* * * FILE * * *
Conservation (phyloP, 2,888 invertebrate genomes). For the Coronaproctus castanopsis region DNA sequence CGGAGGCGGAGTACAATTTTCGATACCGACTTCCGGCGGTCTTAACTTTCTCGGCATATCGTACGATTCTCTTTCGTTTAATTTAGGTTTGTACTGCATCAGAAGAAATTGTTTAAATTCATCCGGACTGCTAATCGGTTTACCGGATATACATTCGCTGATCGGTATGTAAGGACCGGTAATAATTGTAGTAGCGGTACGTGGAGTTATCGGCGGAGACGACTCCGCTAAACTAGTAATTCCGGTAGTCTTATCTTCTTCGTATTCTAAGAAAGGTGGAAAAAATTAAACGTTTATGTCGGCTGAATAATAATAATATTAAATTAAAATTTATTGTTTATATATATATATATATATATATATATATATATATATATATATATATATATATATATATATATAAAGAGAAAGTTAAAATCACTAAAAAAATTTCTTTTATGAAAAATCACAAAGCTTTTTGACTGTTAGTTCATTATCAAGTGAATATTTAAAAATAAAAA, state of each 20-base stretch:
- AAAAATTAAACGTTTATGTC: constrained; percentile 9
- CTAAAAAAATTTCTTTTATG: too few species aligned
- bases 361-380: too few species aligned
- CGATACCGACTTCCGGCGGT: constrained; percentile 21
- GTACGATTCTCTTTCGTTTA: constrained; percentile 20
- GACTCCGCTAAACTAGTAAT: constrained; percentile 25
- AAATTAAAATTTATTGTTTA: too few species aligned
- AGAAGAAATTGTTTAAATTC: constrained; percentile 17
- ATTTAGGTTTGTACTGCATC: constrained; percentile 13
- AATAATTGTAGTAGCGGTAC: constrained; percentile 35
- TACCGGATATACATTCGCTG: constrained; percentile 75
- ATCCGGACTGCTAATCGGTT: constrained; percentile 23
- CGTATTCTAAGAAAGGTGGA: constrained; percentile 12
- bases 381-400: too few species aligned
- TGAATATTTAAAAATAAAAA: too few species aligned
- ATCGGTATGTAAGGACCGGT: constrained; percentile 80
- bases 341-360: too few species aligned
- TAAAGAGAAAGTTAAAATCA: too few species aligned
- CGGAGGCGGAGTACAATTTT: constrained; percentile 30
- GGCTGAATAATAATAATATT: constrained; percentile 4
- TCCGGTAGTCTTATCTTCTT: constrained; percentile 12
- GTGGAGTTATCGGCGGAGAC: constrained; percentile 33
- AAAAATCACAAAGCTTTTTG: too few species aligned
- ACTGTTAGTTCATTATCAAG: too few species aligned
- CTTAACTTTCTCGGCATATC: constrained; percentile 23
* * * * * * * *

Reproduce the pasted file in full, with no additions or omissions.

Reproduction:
Conservation (phyloP, 2,888 invertebrate genomes). For the Coronaproctus castanopsis region DNA sequence CGGAGGCGGAGTACAATTTTCGATACCGACTTCCGGCGGTCTTAACTTTCTCGGCATATCGTACGATTCTCTTTCGTTTAATTTAGGTTTGTACTGCATCAGAAGAAATTGTTTAAATTCATCCGGACTGCTAATCGGTTTACCGGATATACATTCGCTGATCGGTATGTAAGGACCGGTAATAATTGTAGTAGCGGTACGTGGAGTTATCGGCGGAGACGACTCCGCTAAACTAGTAATTCCGGTAGTCTTATCTTCTTCGTATTCTAAGAAAGGTGGAAAAAATTAAACGTTTATGTCGGCTGAATAATAATAATATTAAATTAAAATTTATTGTTTATATATATATATATATATATATATATATATATATATATATATATATATATATATATATATATAAAGAGAAAGTTAAAATCACTAAAAAAATTTCTTTTATGAAAAATCACAAAGCTTTTTGACTGTTAGTTCATTATCAAGTGAATATTTAAAAATAAAAA, state of each 20-base stretch:
- AAAAATTAAACGTTTATGTC: constrained; percentile 9
- CTAAAAAAATTTCTTTTATG: too few species aligned
- bases 361-380: too few species aligned
- CGATACCGACTTCCGGCGGT: constrained; percentile 21
- GTACGATTCTCTTTCGTTTA: constrained; percentile 20
- GACTCCGCTAAACTAGTAAT: constrained; percentile 25
- AAATTAAAATTTATTGTTTA: too few species aligned
- AGAAGAAATTGTTTAAATTC: constrained; percentile 17
- ATTTAGGTTTGTACTGCATC: constrained; percentile 13
- AATAATTGTAGTAGCGGTAC: constrained; percentile 35
- TACCGGATATACATTCGCTG: constrained; percentile 75
- ATCCGGACTGCTAATCGGTT: constrained; percentile 23
- CGTATTCTAAGAAAGGTGGA: constrained; percentile 12
- bases 381-400: too few species aligned
- TGAATATTTAAAAATAAAAA: too few species aligned
- ATCGGTATGTAAGGACCGGT: constrained; percentile 80
- bases 341-360: too few species aligned
- TAAAGAGAAAGTTAAAATCA: too few species aligned
- CGGAGGCGGAGTACAATTTT: constrained; percentile 30
- GGCTGAATAATAATAATATT: constrained; percentile 4
- TCCGGTAGTCTTATCTTCTT: constrained; percentile 12
- GTGGAGTTATCGGCGGAGAC: constrained; percentile 33
- AAAAATCACAAAGCTTTTTG: too few species aligned
- ACTGTTAGTTCATTATCAAG: too few species aligned
- CTTAACTTTCTCGGCATATC: constrained; percentile 23